"Contrary to what Morgan seems to think, I don't care about my coworkers' sex lives or preferences," Spencer replied dryly. "Edgerton has paid attention to everything the team's asked and said about you, but I wouldn't read anything more into it than trying to suss out the team dynamics."

"Makes sense," Charlie said, shoving disappointment aside. With ninety percent of the world straight, the odds were against Edgerton even liking men, much less Charlie's type. "He wouldn't want to step on anyone's toes."

"Actually," Spencer frowned thoughtfully. "I don't think he'd hesitate, if he felt it necessary. But I do think he'd want to make each and every stomped toe count."

"That sounds a little Machiavellian," Charlie commented, taken aback.

Spencer shrugged. "He takes his job seriously and isn't the type to suffer foolish wastes of time. That said, he wouldn't argue calls he disagreed with if he respects the agent's expertise and abilities. And he gives everyone a chance to prove themselves. Not that he won't come across as challenging as he gives you that chance."

The arrival of the soup interrupted their conversation. Spencer muttered his thanks to the server and changed topics before Charlie could continue his questioning. "So, you and Garcia seemed to get along well."

Charlie chuckled. "She's… perkier than the student I remember, and more relaxed with herself." Charlie stirred his soup to cool it. "Larry´ll be glad to hear it." Spencer blinked up from his food. "He was her academic advisor," Charlie explained before Spencer could ask. "He said her parents´ death had hit her hard and worried that it taken something out of her. I think I understand what he meant now.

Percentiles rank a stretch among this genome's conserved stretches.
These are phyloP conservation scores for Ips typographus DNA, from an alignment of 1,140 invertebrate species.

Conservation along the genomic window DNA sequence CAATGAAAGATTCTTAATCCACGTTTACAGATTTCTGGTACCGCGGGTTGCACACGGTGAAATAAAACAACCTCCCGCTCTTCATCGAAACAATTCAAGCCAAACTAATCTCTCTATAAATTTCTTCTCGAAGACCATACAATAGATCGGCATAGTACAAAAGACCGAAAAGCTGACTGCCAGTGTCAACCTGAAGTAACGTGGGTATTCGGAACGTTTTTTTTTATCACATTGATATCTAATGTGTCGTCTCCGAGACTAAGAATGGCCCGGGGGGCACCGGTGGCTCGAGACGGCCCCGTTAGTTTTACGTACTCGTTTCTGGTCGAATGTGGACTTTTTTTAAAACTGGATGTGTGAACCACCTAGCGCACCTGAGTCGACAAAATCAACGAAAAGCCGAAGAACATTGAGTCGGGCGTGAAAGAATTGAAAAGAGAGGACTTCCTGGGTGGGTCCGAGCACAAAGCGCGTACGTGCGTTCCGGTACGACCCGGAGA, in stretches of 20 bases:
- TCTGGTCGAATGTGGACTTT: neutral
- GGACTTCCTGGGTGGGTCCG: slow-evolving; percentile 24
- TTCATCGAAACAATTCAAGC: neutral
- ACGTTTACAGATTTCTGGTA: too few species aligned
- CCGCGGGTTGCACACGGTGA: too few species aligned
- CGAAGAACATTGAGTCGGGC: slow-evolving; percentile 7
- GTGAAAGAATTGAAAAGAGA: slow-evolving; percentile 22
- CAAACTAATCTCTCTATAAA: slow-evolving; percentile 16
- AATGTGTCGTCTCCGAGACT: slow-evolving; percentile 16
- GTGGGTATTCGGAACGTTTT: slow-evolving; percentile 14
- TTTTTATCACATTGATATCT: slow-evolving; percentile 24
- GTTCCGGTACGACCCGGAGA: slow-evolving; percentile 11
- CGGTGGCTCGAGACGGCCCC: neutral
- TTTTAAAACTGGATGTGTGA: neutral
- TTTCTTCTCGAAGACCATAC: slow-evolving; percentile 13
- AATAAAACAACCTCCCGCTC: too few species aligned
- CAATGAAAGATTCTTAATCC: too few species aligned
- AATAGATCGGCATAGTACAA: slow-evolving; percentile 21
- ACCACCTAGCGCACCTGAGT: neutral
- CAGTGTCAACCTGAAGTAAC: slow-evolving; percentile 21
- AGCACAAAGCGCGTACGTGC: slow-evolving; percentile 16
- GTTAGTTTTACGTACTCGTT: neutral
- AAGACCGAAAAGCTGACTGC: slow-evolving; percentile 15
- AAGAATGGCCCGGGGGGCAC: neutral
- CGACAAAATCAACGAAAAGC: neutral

"And," Charlie added. "I think she and Amita would get along like thieves. Garcia´s ideas about Combinatorics… Even if she never pursues a doctorate, she should develop them. And given the direction Amita´s thesis is going… I have to put the two of them in contact. The things they could come up with deserve to be thought up."

"Sounds like quite the conversation."

"Until the rest of your team finally got there, and she needed to work."

Spencer scowled. "Can't say it would have been better to fly across the country with the team and been stuck in the local prescient or field office for the duration, but I hated being told Hotch and I would teleconference from the BAU. Not that I like the road trips involved in local consults—two team members tied up with driving the SUVs, while the rest of us try to review the case. It's bad enough talking over a cell's speakerphone in a moving vehicle, but I hate sitting that still." He sighed and took a spoonful of his soup. "At least the team's willing to accept that I don't want to be distracted thinking of the case while driving."

"You don't discuss it while you drive?"

Spencer chuckled. "I don't drive. There are plenty on the team that like to do it. As deep a thinker as you are, I wouldn't think you'd like the distraction of driving, either."